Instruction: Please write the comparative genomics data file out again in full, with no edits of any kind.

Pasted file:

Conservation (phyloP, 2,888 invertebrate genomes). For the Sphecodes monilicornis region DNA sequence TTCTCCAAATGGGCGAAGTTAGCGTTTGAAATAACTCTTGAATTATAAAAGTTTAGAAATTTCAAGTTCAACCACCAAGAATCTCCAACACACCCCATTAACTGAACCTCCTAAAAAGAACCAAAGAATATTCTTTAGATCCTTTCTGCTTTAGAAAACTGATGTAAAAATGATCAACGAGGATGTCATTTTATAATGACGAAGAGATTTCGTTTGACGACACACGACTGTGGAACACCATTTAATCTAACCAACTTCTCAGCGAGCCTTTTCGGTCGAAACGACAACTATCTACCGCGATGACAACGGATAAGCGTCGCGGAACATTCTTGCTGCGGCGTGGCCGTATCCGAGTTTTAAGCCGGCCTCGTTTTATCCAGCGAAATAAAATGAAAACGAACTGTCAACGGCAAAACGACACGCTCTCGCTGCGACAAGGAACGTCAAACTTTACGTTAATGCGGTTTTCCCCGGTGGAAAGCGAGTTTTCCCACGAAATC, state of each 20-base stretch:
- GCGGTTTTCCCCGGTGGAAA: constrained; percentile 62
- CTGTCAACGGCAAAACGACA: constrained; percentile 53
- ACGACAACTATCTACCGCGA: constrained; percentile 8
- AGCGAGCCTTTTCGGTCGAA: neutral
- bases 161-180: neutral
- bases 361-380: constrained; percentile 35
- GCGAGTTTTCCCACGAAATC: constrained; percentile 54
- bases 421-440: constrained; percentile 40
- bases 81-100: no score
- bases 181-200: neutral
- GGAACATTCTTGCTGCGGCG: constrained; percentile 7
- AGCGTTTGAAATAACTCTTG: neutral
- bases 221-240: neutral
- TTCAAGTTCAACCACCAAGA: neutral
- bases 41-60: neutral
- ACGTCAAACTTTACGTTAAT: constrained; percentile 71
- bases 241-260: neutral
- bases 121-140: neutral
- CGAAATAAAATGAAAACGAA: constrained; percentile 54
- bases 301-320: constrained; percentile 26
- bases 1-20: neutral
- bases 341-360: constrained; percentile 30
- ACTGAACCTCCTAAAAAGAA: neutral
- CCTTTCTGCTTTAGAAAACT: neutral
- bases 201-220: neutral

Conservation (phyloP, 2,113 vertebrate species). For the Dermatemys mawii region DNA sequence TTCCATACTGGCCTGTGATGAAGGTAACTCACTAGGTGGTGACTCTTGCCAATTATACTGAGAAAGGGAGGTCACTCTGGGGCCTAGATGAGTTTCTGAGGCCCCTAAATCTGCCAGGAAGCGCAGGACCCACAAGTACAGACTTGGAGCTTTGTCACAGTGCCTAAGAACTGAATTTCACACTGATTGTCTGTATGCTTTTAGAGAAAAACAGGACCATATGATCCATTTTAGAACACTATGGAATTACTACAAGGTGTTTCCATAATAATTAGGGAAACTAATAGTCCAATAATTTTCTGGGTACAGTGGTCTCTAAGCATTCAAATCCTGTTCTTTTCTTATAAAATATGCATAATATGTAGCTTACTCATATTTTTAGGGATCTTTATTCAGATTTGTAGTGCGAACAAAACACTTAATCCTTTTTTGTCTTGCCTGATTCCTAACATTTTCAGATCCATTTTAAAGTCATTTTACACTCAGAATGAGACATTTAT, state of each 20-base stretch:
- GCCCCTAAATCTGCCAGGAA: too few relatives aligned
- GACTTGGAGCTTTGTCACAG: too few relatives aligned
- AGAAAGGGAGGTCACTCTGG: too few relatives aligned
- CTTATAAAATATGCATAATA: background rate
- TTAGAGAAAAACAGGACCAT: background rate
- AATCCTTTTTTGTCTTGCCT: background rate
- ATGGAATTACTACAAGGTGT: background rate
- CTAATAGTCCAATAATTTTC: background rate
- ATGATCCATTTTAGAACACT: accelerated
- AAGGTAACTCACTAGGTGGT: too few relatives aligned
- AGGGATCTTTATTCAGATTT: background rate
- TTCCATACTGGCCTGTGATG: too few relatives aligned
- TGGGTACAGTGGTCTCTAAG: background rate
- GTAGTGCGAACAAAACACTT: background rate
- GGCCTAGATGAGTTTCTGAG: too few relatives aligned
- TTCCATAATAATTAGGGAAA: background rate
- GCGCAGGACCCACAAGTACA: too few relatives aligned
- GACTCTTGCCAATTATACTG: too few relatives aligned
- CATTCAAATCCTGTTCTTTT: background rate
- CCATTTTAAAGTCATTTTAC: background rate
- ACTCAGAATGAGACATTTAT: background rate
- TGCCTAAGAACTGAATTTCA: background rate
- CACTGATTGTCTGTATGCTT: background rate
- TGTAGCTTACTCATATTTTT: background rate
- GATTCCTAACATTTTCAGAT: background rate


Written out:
Conservation (phyloP, 2,888 invertebrate genomes). For the Sphecodes monilicornis region DNA sequence TTCTCCAAATGGGCGAAGTTAGCGTTTGAAATAACTCTTGAATTATAAAAGTTTAGAAATTTCAAGTTCAACCACCAAGAATCTCCAACACACCCCATTAACTGAACCTCCTAAAAAGAACCAAAGAATATTCTTTAGATCCTTTCTGCTTTAGAAAACTGATGTAAAAATGATCAACGAGGATGTCATTTTATAATGACGAAGAGATTTCGTTTGACGACACACGACTGTGGAACACCATTTAATCTAACCAACTTCTCAGCGAGCCTTTTCGGTCGAAACGACAACTATCTACCGCGATGACAACGGATAAGCGTCGCGGAACATTCTTGCTGCGGCGTGGCCGTATCCGAGTTTTAAGCCGGCCTCGTTTTATCCAGCGAAATAAAATGAAAACGAACTGTCAACGGCAAAACGACACGCTCTCGCTGCGACAAGGAACGTCAAACTTTACGTTAATGCGGTTTTCCCCGGTGGAAAGCGAGTTTTCCCACGAAATC, state of each 20-base stretch:
- GCGGTTTTCCCCGGTGGAAA: constrained; percentile 62
- CTGTCAACGGCAAAACGACA: constrained; percentile 53
- ACGACAACTATCTACCGCGA: constrained; percentile 8
- AGCGAGCCTTTTCGGTCGAA: neutral
- bases 161-180: neutral
- bases 361-380: constrained; percentile 35
- GCGAGTTTTCCCACGAAATC: constrained; percentile 54
- bases 421-440: constrained; percentile 40
- bases 81-100: no score
- bases 181-200: neutral
- GGAACATTCTTGCTGCGGCG: constrained; percentile 7
- AGCGTTTGAAATAACTCTTG: neutral
- bases 221-240: neutral
- TTCAAGTTCAACCACCAAGA: neutral
- bases 41-60: neutral
- ACGTCAAACTTTACGTTAAT: constrained; percentile 71
- bases 241-260: neutral
- bases 121-140: neutral
- CGAAATAAAATGAAAACGAA: constrained; percentile 54
- bases 301-320: constrained; percentile 26
- bases 1-20: neutral
- bases 341-360: constrained; percentile 30
- ACTGAACCTCCTAAAAAGAA: neutral
- CCTTTCTGCTTTAGAAAACT: neutral
- bases 201-220: neutral

Conservation (phyloP, 2,113 vertebrate species). For the Dermatemys mawii region DNA sequence TTCCATACTGGCCTGTGATGAAGGTAACTCACTAGGTGGTGACTCTTGCCAATTATACTGAGAAAGGGAGGTCACTCTGGGGCCTAGATGAGTTTCTGAGGCCCCTAAATCTGCCAGGAAGCGCAGGACCCACAAGTACAGACTTGGAGCTTTGTCACAGTGCCTAAGAACTGAATTTCACACTGATTGTCTGTATGCTTTTAGAGAAAAACAGGACCATATGATCCATTTTAGAACACTATGGAATTACTACAAGGTGTTTCCATAATAATTAGGGAAACTAATAGTCCAATAATTTTCTGGGTACAGTGGTCTCTAAGCATTCAAATCCTGTTCTTTTCTTATAAAATATGCATAATATGTAGCTTACTCATATTTTTAGGGATCTTTATTCAGATTTGTAGTGCGAACAAAACACTTAATCCTTTTTTGTCTTGCCTGATTCCTAACATTTTCAGATCCATTTTAAAGTCATTTTACACTCAGAATGAGACATTTAT, state of each 20-base stretch:
- GCCCCTAAATCTGCCAGGAA: too few relatives aligned
- GACTTGGAGCTTTGTCACAG: too few relatives aligned
- AGAAAGGGAGGTCACTCTGG: too few relatives aligned
- CTTATAAAATATGCATAATA: background rate
- TTAGAGAAAAACAGGACCAT: background rate
- AATCCTTTTTTGTCTTGCCT: background rate
- ATGGAATTACTACAAGGTGT: background rate
- CTAATAGTCCAATAATTTTC: background rate
- ATGATCCATTTTAGAACACT: accelerated
- AAGGTAACTCACTAGGTGGT: too few relatives aligned
- AGGGATCTTTATTCAGATTT: background rate
- TTCCATACTGGCCTGTGATG: too few relatives aligned
- TGGGTACAGTGGTCTCTAAG: background rate
- GTAGTGCGAACAAAACACTT: background rate
- GGCCTAGATGAGTTTCTGAG: too few relatives aligned
- TTCCATAATAATTAGGGAAA: background rate
- GCGCAGGACCCACAAGTACA: too few relatives aligned
- GACTCTTGCCAATTATACTG: too few relatives aligned
- CATTCAAATCCTGTTCTTTT: background rate
- CCATTTTAAAGTCATTTTAC: background rate
- ACTCAGAATGAGACATTTAT: background rate
- TGCCTAAGAACTGAATTTCA: background rate
- CACTGATTGTCTGTATGCTT: background rate
- TGTAGCTTACTCATATTTTT: background rate
- GATTCCTAACATTTTCAGAT: background rate